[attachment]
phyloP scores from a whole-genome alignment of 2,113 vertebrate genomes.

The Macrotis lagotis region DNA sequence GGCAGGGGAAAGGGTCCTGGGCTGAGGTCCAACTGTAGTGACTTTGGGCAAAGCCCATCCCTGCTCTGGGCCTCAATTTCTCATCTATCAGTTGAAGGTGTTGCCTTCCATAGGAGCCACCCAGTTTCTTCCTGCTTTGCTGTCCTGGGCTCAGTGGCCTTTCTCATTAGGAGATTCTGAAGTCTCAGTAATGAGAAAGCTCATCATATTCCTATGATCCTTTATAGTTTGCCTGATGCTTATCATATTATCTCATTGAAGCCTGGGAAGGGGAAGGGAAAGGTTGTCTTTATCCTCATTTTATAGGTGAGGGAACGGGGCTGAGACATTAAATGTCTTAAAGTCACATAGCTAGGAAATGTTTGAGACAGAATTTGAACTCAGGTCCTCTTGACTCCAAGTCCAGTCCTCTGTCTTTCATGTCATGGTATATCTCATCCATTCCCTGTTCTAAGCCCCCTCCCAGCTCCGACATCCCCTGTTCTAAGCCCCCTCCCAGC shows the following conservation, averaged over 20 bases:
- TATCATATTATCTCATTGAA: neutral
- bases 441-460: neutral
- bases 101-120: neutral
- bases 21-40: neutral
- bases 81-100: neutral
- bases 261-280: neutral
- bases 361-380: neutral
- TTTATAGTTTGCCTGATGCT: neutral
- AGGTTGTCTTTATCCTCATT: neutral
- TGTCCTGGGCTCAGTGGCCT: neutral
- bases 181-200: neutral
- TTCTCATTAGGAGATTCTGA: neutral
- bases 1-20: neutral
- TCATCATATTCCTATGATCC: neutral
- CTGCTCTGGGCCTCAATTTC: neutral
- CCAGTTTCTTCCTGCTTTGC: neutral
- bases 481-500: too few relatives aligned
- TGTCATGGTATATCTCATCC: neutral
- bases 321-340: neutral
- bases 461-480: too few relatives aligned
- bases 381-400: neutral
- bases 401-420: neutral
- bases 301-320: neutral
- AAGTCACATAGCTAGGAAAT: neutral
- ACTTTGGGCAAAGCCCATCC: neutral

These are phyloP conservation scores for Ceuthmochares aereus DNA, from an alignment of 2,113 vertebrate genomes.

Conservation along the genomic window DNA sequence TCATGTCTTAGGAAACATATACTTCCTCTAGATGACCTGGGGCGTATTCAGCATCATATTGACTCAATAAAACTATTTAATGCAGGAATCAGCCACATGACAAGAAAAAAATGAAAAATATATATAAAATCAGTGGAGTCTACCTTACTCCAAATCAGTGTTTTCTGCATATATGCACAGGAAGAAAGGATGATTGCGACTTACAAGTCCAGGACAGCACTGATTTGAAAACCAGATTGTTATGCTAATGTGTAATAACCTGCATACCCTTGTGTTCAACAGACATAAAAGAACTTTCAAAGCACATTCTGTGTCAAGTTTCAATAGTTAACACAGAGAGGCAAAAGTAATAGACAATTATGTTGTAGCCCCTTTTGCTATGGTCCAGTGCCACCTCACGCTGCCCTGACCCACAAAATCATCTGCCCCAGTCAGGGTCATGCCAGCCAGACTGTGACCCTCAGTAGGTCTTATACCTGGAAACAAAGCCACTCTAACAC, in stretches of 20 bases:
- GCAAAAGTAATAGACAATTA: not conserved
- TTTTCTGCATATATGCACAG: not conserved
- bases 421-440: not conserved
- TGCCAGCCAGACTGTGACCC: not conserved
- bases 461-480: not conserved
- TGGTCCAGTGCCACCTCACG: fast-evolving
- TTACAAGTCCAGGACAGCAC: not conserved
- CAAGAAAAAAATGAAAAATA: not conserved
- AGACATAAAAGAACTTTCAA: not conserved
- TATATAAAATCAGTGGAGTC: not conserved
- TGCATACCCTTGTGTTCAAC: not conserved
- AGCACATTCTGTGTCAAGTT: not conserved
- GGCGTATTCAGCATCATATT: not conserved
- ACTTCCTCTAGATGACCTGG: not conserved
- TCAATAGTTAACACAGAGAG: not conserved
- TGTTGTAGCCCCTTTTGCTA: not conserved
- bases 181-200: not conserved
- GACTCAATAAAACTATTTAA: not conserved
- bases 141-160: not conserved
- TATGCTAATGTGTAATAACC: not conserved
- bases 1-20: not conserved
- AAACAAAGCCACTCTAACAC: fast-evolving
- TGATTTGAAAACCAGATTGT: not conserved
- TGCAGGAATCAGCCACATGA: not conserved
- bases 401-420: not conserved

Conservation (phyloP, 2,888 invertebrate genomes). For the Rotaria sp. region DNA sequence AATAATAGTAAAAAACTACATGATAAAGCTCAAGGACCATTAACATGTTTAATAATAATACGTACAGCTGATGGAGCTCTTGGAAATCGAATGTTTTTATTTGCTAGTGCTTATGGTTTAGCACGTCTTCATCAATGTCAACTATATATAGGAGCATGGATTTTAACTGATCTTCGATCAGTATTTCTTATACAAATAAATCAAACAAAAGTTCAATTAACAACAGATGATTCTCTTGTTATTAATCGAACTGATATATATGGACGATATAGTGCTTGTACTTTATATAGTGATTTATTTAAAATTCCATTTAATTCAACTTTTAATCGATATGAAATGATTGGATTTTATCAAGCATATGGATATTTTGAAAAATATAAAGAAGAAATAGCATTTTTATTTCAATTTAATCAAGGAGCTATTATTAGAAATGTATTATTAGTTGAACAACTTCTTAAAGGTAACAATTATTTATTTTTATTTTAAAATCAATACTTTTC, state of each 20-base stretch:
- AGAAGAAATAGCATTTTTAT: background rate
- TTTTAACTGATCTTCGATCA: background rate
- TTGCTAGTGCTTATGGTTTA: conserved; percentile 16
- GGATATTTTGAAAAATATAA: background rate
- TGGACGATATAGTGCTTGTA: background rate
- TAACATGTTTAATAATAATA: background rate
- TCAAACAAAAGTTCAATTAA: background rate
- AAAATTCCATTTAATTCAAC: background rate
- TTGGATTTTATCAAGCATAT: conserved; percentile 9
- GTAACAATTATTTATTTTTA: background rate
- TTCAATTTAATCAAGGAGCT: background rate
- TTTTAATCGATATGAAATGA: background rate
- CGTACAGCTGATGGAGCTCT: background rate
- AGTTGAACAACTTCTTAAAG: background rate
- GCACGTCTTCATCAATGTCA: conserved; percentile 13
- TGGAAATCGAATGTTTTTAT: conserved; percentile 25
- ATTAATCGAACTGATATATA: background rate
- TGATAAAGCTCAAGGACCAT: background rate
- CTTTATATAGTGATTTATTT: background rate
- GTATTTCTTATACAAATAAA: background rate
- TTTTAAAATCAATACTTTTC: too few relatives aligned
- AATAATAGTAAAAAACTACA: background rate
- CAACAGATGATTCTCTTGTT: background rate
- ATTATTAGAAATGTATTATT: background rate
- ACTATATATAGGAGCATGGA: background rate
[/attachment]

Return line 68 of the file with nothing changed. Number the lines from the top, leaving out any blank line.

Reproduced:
- CGTACAGCTGATGGAGCTCT: background rate